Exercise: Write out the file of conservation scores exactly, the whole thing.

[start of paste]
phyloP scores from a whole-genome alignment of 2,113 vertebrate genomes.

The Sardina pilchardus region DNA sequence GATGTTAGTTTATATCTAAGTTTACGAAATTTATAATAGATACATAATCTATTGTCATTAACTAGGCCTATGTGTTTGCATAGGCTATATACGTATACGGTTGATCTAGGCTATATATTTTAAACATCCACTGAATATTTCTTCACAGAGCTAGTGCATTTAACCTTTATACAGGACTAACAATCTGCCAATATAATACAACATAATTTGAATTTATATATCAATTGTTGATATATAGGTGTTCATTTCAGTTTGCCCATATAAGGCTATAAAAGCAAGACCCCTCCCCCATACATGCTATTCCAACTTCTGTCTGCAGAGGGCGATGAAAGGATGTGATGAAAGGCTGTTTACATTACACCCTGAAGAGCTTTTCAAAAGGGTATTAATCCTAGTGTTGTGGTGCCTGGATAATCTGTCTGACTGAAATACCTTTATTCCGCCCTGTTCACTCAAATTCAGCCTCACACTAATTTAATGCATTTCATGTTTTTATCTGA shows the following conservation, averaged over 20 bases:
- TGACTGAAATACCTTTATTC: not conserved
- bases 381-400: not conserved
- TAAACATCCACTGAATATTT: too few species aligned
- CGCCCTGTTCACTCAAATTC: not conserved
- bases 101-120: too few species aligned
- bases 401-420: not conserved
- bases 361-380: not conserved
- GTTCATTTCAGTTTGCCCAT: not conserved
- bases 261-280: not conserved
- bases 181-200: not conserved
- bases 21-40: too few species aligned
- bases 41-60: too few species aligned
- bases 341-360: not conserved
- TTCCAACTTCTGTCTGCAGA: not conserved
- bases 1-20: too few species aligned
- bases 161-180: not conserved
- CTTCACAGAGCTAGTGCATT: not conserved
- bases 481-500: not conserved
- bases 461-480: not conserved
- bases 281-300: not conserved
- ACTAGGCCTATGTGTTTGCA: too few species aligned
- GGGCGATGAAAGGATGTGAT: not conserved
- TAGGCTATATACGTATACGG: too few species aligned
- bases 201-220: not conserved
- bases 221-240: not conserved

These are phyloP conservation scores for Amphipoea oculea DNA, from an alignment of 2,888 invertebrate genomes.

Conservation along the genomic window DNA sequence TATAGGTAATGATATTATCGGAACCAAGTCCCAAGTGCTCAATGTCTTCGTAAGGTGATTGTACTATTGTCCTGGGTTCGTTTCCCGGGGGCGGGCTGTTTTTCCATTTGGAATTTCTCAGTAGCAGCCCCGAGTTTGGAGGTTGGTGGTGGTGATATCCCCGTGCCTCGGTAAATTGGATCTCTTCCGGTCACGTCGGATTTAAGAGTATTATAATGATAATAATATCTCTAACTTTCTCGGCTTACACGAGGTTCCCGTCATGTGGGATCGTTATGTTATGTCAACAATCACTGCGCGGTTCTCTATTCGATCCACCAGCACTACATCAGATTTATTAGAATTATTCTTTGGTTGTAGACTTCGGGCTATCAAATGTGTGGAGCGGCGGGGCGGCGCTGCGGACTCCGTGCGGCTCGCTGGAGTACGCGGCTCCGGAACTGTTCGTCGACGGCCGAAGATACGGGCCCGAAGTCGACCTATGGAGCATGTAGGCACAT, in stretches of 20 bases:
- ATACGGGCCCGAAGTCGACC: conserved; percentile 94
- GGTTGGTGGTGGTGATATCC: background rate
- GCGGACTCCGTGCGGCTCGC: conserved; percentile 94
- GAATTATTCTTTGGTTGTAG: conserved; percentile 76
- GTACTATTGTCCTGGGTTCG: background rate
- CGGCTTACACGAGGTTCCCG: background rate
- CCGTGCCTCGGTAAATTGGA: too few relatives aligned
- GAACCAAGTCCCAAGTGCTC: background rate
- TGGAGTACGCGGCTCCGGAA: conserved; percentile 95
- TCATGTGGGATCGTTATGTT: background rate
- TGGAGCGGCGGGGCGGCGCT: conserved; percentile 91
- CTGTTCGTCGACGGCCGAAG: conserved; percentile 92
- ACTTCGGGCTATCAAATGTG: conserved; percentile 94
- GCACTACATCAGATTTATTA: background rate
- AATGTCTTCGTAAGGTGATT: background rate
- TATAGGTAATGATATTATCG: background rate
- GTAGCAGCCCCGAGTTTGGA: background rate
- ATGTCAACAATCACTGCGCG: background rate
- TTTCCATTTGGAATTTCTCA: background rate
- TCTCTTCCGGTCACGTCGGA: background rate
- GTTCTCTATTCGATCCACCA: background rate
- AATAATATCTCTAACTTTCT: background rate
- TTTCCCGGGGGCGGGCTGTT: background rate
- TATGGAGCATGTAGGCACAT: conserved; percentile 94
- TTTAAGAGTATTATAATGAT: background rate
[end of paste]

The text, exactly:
phyloP scores from a whole-genome alignment of 2,113 vertebrate genomes.

The Sardina pilchardus region DNA sequence GATGTTAGTTTATATCTAAGTTTACGAAATTTATAATAGATACATAATCTATTGTCATTAACTAGGCCTATGTGTTTGCATAGGCTATATACGTATACGGTTGATCTAGGCTATATATTTTAAACATCCACTGAATATTTCTTCACAGAGCTAGTGCATTTAACCTTTATACAGGACTAACAATCTGCCAATATAATACAACATAATTTGAATTTATATATCAATTGTTGATATATAGGTGTTCATTTCAGTTTGCCCATATAAGGCTATAAAAGCAAGACCCCTCCCCCATACATGCTATTCCAACTTCTGTCTGCAGAGGGCGATGAAAGGATGTGATGAAAGGCTGTTTACATTACACCCTGAAGAGCTTTTCAAAAGGGTATTAATCCTAGTGTTGTGGTGCCTGGATAATCTGTCTGACTGAAATACCTTTATTCCGCCCTGTTCACTCAAATTCAGCCTCACACTAATTTAATGCATTTCATGTTTTTATCTGA shows the following conservation, averaged over 20 bases:
- TGACTGAAATACCTTTATTC: not conserved
- bases 381-400: not conserved
- TAAACATCCACTGAATATTT: too few species aligned
- CGCCCTGTTCACTCAAATTC: not conserved
- bases 101-120: too few species aligned
- bases 401-420: not conserved
- bases 361-380: not conserved
- GTTCATTTCAGTTTGCCCAT: not conserved
- bases 261-280: not conserved
- bases 181-200: not conserved
- bases 21-40: too few species aligned
- bases 41-60: too few species aligned
- bases 341-360: not conserved
- TTCCAACTTCTGTCTGCAGA: not conserved
- bases 1-20: too few species aligned
- bases 161-180: not conserved
- CTTCACAGAGCTAGTGCATT: not conserved
- bases 481-500: not conserved
- bases 461-480: not conserved
- bases 281-300: not conserved
- ACTAGGCCTATGTGTTTGCA: too few species aligned
- GGGCGATGAAAGGATGTGAT: not conserved
- TAGGCTATATACGTATACGG: too few species aligned
- bases 201-220: not conserved
- bases 221-240: not conserved

These are phyloP conservation scores for Amphipoea oculea DNA, from an alignment of 2,888 invertebrate genomes.

Conservation along the genomic window DNA sequence TATAGGTAATGATATTATCGGAACCAAGTCCCAAGTGCTCAATGTCTTCGTAAGGTGATTGTACTATTGTCCTGGGTTCGTTTCCCGGGGGCGGGCTGTTTTTCCATTTGGAATTTCTCAGTAGCAGCCCCGAGTTTGGAGGTTGGTGGTGGTGATATCCCCGTGCCTCGGTAAATTGGATCTCTTCCGGTCACGTCGGATTTAAGAGTATTATAATGATAATAATATCTCTAACTTTCTCGGCTTACACGAGGTTCCCGTCATGTGGGATCGTTATGTTATGTCAACAATCACTGCGCGGTTCTCTATTCGATCCACCAGCACTACATCAGATTTATTAGAATTATTCTTTGGTTGTAGACTTCGGGCTATCAAATGTGTGGAGCGGCGGGGCGGCGCTGCGGACTCCGTGCGGCTCGCTGGAGTACGCGGCTCCGGAACTGTTCGTCGACGGCCGAAGATACGGGCCCGAAGTCGACCTATGGAGCATGTAGGCACAT, in stretches of 20 bases:
- ATACGGGCCCGAAGTCGACC: conserved; percentile 94
- GGTTGGTGGTGGTGATATCC: background rate
- GCGGACTCCGTGCGGCTCGC: conserved; percentile 94
- GAATTATTCTTTGGTTGTAG: conserved; percentile 76
- GTACTATTGTCCTGGGTTCG: background rate
- CGGCTTACACGAGGTTCCCG: background rate
- CCGTGCCTCGGTAAATTGGA: too few relatives aligned
- GAACCAAGTCCCAAGTGCTC: background rate
- TGGAGTACGCGGCTCCGGAA: conserved; percentile 95
- TCATGTGGGATCGTTATGTT: background rate
- TGGAGCGGCGGGGCGGCGCT: conserved; percentile 91
- CTGTTCGTCGACGGCCGAAG: conserved; percentile 92
- ACTTCGGGCTATCAAATGTG: conserved; percentile 94
- GCACTACATCAGATTTATTA: background rate
- AATGTCTTCGTAAGGTGATT: background rate
- TATAGGTAATGATATTATCG: background rate
- GTAGCAGCCCCGAGTTTGGA: background rate
- ATGTCAACAATCACTGCGCG: background rate
- TTTCCATTTGGAATTTCTCA: background rate
- TCTCTTCCGGTCACGTCGGA: background rate
- GTTCTCTATTCGATCCACCA: background rate
- AATAATATCTCTAACTTTCT: background rate
- TTTCCCGGGGGCGGGCTGTT: background rate
- TATGGAGCATGTAGGCACAT: conserved; percentile 94
- TTTAAGAGTATTATAATGAT: background rate